Another year is coming to an end and The New Year usually brings to mind resolutions, big plans to make change, and revived dedication to improving ourselves. If you’re telling yourself that you will start going to the gym three times a week, but know deep down you’ll hit snooze instead, you’re setting yourself up for failure. Here are some other ideas that won’t require you to get out of bed before 6 am, sweating at the gym next to a judgmental beefcake, or stop you from indulging in raw cookie dough at midnight after polishing off a bottle of wine.
Most of these things can be done from bed on your laptop or iPhone, but will surely make 2017 a year you can be proud of. Come December next year, you’ll be glad you took the initiative on the following:
1. If you participate in an employer-sponsored retirement plan through work and have not already maxed out your contribution limits, consider increasing your contribution. If you are planning on getting a bonus at the end of the year, and only contribute 1% to your plan, then you only have the potential for a 1% match from your company assuming they don’t put more in than you put in. If you can increase your contribution to 3% and are eligible for a full match, you’ve just banked an extra 2% of your bonus for free — your employer is giving you this money. Take it!
2. Open an IRA. If you are planning to contribute to an IRA, whether Traditional, Roth, or SEP in 2017, you must open it by December 31st, 2016. An IRA can allow for additional retirement savings to be stashed away separate from your employer-sponsored plan or work on its own if you don’t have a 401k or 403b through work. The bonus here is that IRAs have many more investment options than your 401(k) so you may be able to better diversify your portfolio this way.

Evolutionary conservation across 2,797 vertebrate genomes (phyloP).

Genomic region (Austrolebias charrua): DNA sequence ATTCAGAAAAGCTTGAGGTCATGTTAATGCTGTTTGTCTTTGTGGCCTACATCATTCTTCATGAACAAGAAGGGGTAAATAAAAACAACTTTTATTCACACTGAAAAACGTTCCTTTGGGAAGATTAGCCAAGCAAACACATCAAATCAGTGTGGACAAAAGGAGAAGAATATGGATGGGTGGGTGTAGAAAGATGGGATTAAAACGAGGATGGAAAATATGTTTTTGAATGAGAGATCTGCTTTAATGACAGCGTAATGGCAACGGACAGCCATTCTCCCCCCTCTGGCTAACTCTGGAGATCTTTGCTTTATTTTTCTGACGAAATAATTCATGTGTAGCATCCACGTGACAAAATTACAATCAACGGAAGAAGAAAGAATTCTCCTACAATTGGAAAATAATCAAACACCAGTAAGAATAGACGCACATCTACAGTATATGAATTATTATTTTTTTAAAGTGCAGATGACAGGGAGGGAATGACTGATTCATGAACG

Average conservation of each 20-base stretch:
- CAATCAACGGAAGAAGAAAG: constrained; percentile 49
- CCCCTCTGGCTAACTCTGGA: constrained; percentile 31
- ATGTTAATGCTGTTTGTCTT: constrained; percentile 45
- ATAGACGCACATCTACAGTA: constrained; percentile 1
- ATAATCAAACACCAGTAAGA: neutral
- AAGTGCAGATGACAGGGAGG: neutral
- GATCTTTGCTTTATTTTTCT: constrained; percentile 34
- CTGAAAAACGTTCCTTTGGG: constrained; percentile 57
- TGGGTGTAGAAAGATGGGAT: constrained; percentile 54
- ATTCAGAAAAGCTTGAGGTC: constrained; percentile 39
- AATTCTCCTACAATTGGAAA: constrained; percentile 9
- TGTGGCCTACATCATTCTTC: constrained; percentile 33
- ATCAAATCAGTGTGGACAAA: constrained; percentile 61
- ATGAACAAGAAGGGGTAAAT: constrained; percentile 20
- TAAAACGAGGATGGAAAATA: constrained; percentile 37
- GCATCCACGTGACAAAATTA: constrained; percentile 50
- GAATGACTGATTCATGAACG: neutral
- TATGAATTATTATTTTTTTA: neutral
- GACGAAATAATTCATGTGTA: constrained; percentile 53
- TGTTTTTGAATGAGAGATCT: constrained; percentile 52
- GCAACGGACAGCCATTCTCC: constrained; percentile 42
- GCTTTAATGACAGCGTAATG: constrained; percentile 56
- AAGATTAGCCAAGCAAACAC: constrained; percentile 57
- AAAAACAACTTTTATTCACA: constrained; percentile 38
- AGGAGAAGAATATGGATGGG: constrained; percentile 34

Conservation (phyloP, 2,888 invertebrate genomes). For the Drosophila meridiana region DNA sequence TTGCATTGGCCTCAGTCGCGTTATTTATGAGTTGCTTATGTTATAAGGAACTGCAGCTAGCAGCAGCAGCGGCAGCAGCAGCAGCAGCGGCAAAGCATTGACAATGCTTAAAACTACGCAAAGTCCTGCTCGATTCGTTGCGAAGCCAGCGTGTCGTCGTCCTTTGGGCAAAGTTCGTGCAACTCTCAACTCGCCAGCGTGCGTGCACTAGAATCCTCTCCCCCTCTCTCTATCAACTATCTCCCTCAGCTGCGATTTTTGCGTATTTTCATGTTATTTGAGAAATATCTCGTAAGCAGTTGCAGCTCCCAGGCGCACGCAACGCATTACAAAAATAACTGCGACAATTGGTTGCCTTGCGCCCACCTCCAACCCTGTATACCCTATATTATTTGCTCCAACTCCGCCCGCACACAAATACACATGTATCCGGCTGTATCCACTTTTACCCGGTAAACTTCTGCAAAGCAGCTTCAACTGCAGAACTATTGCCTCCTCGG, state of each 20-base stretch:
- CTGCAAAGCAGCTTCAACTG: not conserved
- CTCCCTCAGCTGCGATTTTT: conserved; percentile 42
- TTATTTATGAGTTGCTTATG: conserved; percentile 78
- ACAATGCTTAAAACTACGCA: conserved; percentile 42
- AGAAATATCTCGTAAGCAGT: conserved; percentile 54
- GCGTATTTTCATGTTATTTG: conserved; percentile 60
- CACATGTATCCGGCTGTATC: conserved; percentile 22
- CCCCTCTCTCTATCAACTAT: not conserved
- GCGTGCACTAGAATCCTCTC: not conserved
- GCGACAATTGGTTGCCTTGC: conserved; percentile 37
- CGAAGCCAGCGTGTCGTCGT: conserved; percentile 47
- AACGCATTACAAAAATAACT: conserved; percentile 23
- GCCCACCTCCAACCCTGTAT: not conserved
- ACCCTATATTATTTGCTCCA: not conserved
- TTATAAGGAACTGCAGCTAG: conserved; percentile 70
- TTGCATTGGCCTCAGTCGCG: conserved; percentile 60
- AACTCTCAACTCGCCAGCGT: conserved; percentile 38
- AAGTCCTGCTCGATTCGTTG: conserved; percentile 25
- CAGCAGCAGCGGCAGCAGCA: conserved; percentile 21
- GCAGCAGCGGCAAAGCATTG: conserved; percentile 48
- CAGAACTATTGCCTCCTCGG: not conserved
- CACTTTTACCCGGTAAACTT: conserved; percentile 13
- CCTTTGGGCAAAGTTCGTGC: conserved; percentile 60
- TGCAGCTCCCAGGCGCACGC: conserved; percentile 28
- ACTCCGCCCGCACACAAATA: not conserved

3. Take a look back at 2016. Download credit card statements for each of the 12 months and notice where you are spending the most. Many credit card companies have tools that break down your spending into categories right on their website. See where all that money is going. Is it at the gas station? Is it out to eat? Are you buying new clothes each week (that you probably don’t need)? Some things we can cut back on and others we can’t. But you won’t be able to do better next year unless you can find areas that need improvement. Even if you eat out one less night per month, you might save $1,200 throughout the year. If invested properly, that could equal $15,000 over ten years if you keep it up! Crazy huh?!
4. Set your 2017 personal financial goals. Set specific dollar goals for certain categories. Measurable and realistic goals are the ones most likely to get accomplished. Maybe you want to save an extra $5,000 next year. That equals about $417 each month. Break that down weekly and it’s only $96 a week. Set up an automatic transfer to your brokerage or savings account and you’re smooth sailing.
5. Set up a meeting with a Financial Advisor. If you’re not already working with someone, set up meetings with a few local advisors and hire one. Now that you have taken stock of the past year and know what your goals are going forward, you’ll be able to have a productive meeting where you share that information with your advisor. She will then be able to choose investments and strategies that are most likely to get you to your goal. If you’re not sure what your goals are, your advisor can help you determine them. Plus, with her help you will have less work to do next year, because she will be tracking the performance of your accounts and keeping you on track.
At the end of each year you should review your successes and areas that need improvement. Most likely each year will be different and your goals should reflect that. Keep your advisor in the loop by updating them of your ever-changing life and plans. Check these five items off your list and give yourself one more reason to celebrate big on New Year’s Eve. Cheers!
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Investing involves risk including the potential loss of principal. No investment strategy can guarantee a profit or protect against loss in periods of declining values. Please note that individual situations can vary. Therefore, the information presented here should only be relied upon when coordinated with individual professional advice.